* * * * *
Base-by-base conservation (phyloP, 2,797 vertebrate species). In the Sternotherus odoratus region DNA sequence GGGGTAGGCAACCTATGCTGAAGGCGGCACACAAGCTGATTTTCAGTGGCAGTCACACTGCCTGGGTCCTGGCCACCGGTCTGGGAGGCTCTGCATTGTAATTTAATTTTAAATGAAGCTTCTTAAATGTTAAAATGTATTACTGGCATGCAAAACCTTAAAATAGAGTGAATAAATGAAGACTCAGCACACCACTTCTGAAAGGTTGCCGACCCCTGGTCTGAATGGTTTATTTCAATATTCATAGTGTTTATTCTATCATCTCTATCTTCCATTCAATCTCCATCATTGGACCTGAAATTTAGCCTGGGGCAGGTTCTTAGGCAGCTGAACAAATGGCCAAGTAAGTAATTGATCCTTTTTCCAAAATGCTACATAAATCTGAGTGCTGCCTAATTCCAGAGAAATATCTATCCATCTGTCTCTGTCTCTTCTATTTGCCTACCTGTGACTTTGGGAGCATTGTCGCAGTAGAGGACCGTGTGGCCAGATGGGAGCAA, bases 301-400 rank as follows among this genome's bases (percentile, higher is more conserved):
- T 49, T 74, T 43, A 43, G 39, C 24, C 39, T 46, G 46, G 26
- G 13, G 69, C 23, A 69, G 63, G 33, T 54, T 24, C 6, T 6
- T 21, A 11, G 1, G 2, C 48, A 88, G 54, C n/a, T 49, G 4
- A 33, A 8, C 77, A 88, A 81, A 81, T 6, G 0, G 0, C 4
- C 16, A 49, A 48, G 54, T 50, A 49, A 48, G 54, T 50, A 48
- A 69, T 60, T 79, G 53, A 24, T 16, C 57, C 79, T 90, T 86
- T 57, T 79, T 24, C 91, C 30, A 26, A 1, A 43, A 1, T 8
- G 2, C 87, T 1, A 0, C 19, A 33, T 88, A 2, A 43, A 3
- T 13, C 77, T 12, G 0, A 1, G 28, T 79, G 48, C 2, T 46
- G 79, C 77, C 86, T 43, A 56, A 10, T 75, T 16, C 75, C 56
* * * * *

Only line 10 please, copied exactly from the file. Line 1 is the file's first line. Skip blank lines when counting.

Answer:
- T 13, C 77, T 12, G 0, A 1, G 28, T 79, G 48, C 2, T 46